Paul Waldman

Paul Waldman is the Prospect's daily blogger and senior writer. He also blogs for the Plum Line at the Washington Post, and is the author of Being Right is Not Enough: What Progressives Must Learn From Conservative Success.

Recent Articles

Congressional Staffers: Just Like Us? Who Knew!

Matt Yglesias calls this article in Politico "the most pointless article ever written," and it would be hard to disagree. I'll save you a click: It's about how a young man who works for a member of Congress decided to make himself a home-cooked pizza last weekend. Yes, that's really what it's about. Is it a parody? It wouldn't be out of place at The Onion , although they would have given it a bit more verve -- perhaps something like, "Local Man Ignores Crushing Meaninglessness of Existence in a Godless Universe, Makes Pizza." Bear with me here -- I'm going to pull something out of this, just you wait. This article appears on Politico 's "Click" site, which bills itself as "The premier destination for news and gossip on D.C.'s social scene." Here's the thing about gossip, though. To grab our attention, gossip should be about events that are inherently interesting -- a sordid tale of betrayal and murder, say -- or it should be mundane but involve inherently interesting people. Hollywood...

Germans Give the Rest of Us a Helping Hand.

(Flickr/ OregonDOT ) Let's pause to give thanks to the Germans, for an experiment they started 10 years ago to promote the use of renewable energy. As an article in Technology Review explains, the policy enacted in 2000 forced utility companies to buy electricity from solar, wind, and other renewable producers at inflated rates, with the costs spread across all ratepayers. This guaranteed a secure market for the renewable producers, thereby encouraging more development of these kinds of energies. It's the kind of thing that the cynics among us would say couldn't happen here in America: a policy for which everyone had to pay, to serve an environmental end, with little in the way of immediate direct benefits. It didn't create as many permanent jobs as they'd hoped, and the whole thing cost a lot of money. Of course, this is only one way to go about encouraging the development of renewable energy. But in any case, the Germans did the rest of us a favor by boosting the demand for solar...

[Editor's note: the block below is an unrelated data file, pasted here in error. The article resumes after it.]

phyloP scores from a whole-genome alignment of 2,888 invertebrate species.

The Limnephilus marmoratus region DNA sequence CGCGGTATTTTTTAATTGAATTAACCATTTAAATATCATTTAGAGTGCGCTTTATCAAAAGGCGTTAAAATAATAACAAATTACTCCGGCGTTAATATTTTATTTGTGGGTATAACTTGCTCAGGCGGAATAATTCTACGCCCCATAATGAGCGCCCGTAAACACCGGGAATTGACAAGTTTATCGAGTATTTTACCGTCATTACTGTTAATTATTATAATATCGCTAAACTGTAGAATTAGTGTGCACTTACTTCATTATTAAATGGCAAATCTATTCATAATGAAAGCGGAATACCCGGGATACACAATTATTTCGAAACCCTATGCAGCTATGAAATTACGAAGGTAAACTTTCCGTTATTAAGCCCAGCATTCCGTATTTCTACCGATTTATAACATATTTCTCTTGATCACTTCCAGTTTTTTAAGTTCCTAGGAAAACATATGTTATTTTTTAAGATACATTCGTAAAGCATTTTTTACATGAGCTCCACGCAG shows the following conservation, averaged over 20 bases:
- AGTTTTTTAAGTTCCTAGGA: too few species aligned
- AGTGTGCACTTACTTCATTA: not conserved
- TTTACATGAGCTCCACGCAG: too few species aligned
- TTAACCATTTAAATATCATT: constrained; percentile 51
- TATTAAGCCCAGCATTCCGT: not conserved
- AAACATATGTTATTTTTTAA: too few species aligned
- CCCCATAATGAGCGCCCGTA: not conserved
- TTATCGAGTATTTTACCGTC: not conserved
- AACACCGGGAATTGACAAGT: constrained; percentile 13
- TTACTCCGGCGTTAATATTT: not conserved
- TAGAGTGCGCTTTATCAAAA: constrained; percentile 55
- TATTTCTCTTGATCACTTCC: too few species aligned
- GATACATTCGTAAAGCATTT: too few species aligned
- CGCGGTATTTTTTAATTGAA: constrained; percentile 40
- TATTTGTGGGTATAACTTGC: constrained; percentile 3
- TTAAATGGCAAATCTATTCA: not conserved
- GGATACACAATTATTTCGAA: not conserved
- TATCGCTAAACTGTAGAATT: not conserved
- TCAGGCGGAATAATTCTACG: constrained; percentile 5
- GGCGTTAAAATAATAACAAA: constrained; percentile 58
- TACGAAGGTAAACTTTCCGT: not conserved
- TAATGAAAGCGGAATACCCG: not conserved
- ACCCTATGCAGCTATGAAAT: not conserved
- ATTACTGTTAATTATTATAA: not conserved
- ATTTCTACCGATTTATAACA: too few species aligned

The Obama Analogy Trap

Is Kagan Obama's Harriet Miers? Is BP his Katrina? There's a reason these comparisons tell us so little.

President Obama keeps his eye on the long game. (White House Photo/Pete Souza)
In the couple of days between the arrival of that fateful Rolling Stone article and President Barack Obama's firing of Gen. Stanley McChrystal, one pundit after another asked if this would be Obama's "Truman-MacArthur moment." It was just the latest in a long line of historical analogies into which people attempted to fit Obama. While it would be hard to prove with any certainty, it does seem that this presidency has seen more historical analogizing than those of the past. Why is that? Before we answer that question, let's just run down a few of the comparisons. Is the BP oil spill Obama's Katrina? Is Elena Kagan his Harriet Miers? Was his recent Oval Office address his "malaise" speech? Did he have a "Mission Accomplished moment" on Iraq? In recent days, Fox News personalities in particular have compared Obama's actions to Iraq, September 11, Enron, "Heckuva job, Brownie," and even George W. Bush reading "The Pet Goat" while airplanes hit the Twin Towers (see a montage from The Daily...

What Can I Do to Put You in This Scam Today?

If you've been following the twisted path of financial reform, you may have heard that one controversial provision, exempting car dealers from oversight by the new Consumer Financial Protection Agency, looks like it's going to be included in the final bill, despite the objections of both Rep. Barney Frank and Sen. Chris Dodd, the two chairmen responsible for negotiating the final bill. President Obama too says he opposes the carve-out, but it won't stop him from signing the bill. It happened primarily because of an extraordinary lobbying effort put on by the nation's car dealers, who benefit from the fact that they have businesses in every congressional district in the country. But just what are they protecting by being exempted from oversight? One of the things they're protecting is the ability of some of them to essentially pull con jobs on our brave fighting men and women. You might be saying, "Huh?" But take a look at this extraordinary article from Mother Jones last year: One day...

If a Black Man Tells Me Obama Is Hitler, Then By God I'll Agree.

If Louie Gohmert were a former beauty queen, chances are he'd get a lot more face time on TV, and you'd have heard of him by now. But since he's looks like an accountant, the Republican from Texas who may be Congress' single dumbest member will have to keep plying his trade on the floor of the House. Via Dave Weigel , we see Gohmert endorsing syndicated columnist Thomas Sowell 's latest missive , which begins this way: "When Adolf Hitler was building up the Nazi movement in the 1920s..." You know what's coming - in this case it's Obama convincing BP to set aside a $20 billion escrow fund that proves that genocide is right around the corner. I know - the idea that Obama=Hitler is a profound thought that you haven't contemplated before, and its unusual insight shows why Sowell is one of America's most widely syndicated columnists. But what I actually want to point to is the way Gohmert begins his tribute to Sowell: "I didn't vote for Barack Obama in 2008, but I sure would have voted for...

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